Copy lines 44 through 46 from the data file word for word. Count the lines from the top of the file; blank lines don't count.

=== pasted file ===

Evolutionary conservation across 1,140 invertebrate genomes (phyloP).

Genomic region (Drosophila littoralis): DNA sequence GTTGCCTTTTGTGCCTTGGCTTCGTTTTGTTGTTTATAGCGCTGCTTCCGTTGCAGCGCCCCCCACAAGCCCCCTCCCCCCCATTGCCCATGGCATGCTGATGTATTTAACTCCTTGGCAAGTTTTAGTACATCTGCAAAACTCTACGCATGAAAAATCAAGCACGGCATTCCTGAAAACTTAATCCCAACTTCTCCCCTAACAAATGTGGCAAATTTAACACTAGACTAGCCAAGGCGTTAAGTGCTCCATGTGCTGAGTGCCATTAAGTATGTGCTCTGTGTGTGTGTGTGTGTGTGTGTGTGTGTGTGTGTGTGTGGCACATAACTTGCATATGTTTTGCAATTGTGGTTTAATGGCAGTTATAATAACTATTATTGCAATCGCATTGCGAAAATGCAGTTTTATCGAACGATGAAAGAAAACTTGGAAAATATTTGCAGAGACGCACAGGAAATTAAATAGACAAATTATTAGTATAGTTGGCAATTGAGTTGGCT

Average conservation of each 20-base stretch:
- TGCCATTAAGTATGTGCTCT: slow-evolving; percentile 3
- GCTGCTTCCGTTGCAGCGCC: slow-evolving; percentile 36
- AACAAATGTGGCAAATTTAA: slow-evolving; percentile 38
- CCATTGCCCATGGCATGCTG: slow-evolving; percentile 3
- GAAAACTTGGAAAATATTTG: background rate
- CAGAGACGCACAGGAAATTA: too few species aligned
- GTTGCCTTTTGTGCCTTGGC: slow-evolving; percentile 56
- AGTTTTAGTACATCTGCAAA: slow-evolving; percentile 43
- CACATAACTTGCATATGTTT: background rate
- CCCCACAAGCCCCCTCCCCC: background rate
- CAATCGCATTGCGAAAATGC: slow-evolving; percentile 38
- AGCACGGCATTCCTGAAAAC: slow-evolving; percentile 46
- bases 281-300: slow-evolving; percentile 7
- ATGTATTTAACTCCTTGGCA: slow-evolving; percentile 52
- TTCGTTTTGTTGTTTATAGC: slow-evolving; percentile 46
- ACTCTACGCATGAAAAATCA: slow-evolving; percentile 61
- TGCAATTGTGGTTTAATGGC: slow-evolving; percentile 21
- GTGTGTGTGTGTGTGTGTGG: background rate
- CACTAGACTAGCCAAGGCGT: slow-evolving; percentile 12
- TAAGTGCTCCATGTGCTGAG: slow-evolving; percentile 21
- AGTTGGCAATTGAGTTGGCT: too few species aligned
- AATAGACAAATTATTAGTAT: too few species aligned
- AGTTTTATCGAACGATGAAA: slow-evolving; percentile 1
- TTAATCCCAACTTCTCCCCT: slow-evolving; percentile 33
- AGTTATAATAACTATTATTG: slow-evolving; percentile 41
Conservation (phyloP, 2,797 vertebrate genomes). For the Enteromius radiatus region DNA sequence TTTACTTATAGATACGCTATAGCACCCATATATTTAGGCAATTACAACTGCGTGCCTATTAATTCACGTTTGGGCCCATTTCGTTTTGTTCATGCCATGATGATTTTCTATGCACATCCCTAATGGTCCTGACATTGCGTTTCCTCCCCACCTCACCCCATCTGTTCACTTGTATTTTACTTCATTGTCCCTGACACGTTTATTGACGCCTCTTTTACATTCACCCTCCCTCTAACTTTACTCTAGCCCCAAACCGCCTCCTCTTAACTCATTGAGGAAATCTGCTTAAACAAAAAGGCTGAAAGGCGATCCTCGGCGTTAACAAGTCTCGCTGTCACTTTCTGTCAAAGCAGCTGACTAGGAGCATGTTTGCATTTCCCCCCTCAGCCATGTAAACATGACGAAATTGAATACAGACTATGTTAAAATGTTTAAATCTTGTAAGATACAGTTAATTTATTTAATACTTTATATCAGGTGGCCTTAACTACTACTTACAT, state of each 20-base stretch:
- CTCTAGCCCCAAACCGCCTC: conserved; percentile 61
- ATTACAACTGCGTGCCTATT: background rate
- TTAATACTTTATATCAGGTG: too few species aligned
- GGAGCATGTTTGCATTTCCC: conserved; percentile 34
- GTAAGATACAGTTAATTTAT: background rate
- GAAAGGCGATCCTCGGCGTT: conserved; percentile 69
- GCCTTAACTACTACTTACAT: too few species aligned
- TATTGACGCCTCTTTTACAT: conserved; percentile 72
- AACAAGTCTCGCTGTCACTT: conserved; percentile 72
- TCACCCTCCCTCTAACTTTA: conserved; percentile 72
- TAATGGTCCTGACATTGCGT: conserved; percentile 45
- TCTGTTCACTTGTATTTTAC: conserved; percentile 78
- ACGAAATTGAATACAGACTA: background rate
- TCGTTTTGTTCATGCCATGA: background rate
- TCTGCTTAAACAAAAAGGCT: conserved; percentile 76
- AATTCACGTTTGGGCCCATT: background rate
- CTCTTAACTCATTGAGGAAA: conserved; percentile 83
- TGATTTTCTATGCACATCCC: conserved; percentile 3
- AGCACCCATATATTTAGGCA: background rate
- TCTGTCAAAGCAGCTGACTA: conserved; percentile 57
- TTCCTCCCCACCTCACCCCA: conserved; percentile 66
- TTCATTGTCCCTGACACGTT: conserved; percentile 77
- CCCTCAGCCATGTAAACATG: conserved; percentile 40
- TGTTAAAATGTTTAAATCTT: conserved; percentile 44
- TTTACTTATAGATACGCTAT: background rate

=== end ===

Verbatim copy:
- TCTGCTTAAACAAAAAGGCT: conserved; percentile 76
- AATTCACGTTTGGGCCCATT: background rate
- CTCTTAACTCATTGAGGAAA: conserved; percentile 83